The eggplant salad was enormous, but I couldn’t see everything at first, since it was all buried under a giant wispy waving pile of julienned nori and bonito flakes. I had to put most of it on a small bread plate (though bread didn’t cme out until after the entrees came to the table!), lest I knock the tangly mess onto the table. The eggplant was chilled after cooking in a sticky sauce that was a touch too sweet. I couldn’t find the walnuts at first, but they were there, just very small pieces mixed in with the eggplant, not the greens. The greens had a slightly tart, but mostly sweet dressing, but not too much, since the sweetness of the eggplant/walnut was enough. The salad w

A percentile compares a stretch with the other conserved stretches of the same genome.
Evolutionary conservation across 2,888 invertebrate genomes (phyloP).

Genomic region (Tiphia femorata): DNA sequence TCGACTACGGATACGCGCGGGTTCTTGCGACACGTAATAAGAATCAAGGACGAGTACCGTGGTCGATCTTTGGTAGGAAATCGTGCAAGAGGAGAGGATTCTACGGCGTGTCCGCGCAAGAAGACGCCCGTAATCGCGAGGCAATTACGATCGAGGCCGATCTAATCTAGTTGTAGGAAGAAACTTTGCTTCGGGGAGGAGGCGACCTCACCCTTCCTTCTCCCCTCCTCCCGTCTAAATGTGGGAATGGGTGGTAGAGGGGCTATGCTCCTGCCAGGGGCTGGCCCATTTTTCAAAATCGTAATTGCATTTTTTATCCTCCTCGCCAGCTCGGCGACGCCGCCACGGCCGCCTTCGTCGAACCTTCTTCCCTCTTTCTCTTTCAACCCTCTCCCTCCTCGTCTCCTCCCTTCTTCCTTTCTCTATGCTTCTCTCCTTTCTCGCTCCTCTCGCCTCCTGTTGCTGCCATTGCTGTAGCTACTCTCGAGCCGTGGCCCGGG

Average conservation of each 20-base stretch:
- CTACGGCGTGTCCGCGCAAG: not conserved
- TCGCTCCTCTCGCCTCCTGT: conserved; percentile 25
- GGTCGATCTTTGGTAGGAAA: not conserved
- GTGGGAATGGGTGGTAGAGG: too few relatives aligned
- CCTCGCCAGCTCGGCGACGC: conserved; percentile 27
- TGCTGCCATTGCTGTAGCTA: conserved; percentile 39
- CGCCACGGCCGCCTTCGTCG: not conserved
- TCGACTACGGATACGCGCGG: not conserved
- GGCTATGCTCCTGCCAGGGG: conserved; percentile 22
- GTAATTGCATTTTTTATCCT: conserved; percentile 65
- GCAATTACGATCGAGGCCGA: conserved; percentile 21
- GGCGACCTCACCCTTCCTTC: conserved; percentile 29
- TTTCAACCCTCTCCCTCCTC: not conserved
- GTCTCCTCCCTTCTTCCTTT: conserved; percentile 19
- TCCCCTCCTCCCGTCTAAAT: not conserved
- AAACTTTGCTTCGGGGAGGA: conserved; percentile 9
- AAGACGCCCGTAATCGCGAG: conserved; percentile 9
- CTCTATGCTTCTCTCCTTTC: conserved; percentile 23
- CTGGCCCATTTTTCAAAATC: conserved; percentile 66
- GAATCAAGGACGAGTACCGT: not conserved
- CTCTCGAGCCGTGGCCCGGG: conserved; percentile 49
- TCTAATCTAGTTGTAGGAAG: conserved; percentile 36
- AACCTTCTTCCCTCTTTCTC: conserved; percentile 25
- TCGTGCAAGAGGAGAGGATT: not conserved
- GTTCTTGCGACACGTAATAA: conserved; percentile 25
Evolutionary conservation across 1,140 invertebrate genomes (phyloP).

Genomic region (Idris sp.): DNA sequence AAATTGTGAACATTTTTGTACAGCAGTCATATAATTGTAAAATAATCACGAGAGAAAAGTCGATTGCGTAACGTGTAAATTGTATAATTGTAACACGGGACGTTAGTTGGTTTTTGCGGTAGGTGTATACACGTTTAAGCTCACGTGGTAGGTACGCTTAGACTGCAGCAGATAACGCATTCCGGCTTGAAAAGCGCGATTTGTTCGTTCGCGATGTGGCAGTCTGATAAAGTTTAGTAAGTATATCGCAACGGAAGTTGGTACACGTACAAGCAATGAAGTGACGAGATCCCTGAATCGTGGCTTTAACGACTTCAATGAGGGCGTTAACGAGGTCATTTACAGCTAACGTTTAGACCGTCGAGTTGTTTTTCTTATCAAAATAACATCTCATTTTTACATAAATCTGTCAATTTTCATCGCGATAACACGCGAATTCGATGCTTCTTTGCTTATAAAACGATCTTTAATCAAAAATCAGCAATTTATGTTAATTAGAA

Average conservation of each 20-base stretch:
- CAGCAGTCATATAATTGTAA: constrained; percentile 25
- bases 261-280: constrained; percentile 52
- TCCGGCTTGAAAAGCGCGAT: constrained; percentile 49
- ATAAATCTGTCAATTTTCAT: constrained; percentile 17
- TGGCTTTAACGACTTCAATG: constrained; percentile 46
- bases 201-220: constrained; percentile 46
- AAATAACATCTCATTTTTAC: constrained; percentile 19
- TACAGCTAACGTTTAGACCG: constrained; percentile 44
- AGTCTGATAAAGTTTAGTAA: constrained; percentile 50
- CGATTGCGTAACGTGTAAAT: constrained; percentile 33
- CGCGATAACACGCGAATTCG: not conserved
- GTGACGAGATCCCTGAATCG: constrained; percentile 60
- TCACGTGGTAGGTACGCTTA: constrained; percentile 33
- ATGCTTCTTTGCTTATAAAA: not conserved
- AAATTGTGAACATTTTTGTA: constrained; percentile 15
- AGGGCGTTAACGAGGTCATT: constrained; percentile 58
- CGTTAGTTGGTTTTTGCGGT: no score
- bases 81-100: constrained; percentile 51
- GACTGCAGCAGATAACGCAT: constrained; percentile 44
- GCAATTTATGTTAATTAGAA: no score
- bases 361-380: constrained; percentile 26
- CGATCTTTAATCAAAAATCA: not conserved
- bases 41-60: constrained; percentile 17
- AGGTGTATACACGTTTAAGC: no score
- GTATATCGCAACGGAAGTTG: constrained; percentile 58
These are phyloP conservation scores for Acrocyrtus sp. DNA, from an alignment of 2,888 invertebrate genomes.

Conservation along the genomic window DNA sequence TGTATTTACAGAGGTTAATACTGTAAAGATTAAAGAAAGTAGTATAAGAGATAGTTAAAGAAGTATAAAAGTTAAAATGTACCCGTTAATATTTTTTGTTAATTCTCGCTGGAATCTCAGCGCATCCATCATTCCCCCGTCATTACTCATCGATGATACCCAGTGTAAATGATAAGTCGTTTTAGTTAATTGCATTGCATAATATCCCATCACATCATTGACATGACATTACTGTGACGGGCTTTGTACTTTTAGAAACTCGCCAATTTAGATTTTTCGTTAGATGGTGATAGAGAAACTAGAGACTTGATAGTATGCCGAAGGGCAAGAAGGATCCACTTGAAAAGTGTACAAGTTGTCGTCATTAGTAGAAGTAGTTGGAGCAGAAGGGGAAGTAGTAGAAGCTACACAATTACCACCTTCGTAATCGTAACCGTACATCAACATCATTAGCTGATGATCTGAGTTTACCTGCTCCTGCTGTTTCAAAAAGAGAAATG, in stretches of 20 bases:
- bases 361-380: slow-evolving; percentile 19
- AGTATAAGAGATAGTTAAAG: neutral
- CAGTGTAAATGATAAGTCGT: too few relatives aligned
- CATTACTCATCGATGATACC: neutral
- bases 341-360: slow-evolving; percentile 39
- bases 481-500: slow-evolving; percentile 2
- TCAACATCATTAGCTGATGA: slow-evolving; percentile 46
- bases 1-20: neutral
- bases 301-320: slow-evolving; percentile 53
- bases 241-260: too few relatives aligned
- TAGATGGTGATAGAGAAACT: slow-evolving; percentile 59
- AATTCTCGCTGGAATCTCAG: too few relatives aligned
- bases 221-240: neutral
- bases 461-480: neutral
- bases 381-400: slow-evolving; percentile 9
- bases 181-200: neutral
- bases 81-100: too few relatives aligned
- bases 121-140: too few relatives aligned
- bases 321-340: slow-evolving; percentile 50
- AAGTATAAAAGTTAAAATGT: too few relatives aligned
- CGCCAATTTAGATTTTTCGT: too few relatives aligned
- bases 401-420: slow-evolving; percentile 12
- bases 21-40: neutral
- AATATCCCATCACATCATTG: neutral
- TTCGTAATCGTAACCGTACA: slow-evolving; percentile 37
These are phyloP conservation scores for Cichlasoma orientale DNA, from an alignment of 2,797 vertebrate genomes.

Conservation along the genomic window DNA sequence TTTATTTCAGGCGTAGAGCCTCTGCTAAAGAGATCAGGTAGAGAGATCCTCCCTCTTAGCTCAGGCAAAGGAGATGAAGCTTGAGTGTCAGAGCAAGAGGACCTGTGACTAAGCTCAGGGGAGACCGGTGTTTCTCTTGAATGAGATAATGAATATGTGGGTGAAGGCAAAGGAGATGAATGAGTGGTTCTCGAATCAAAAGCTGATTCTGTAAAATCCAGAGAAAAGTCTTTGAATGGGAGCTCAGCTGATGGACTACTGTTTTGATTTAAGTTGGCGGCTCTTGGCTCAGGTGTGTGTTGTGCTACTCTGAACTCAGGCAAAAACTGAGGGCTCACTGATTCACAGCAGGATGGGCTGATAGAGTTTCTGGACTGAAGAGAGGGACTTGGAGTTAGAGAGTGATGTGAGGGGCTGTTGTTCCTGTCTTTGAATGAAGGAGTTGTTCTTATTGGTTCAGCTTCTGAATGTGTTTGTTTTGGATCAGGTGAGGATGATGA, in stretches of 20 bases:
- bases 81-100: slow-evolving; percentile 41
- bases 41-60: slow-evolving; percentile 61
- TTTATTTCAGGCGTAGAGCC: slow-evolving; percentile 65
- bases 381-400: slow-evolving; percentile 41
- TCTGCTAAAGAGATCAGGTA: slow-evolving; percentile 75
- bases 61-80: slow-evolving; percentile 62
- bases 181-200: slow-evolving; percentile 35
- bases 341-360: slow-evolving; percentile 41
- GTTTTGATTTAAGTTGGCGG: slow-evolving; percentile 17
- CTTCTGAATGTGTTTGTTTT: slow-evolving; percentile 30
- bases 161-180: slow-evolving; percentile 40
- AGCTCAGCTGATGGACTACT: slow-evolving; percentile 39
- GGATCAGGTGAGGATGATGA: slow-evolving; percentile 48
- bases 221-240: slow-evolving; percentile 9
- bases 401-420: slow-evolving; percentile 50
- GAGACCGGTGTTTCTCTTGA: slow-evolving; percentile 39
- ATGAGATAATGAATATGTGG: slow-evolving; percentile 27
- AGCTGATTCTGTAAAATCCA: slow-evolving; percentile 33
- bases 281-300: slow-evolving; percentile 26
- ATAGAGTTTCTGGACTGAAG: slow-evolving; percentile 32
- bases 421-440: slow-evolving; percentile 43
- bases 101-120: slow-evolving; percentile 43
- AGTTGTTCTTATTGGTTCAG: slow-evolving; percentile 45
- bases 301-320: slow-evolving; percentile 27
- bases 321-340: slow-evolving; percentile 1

as okay, but when I go back (because I am going back) I will definitely try something else.
The Japanese have this weird thing with Italian food, as if you couldn’t figure that out from Masahiko Kobe, Iron Chef Italian. Many modern Japanese menus have Italian influences, from curry houses serving curry over spaghetti noodles to putting cheese in ramen and udon. Some day I will try to figure out the whole development of this phenomenon, but at Blue Marlin, it’s enough to say that the influence was right there in all it’s fishy glory with Uni Spaghetti.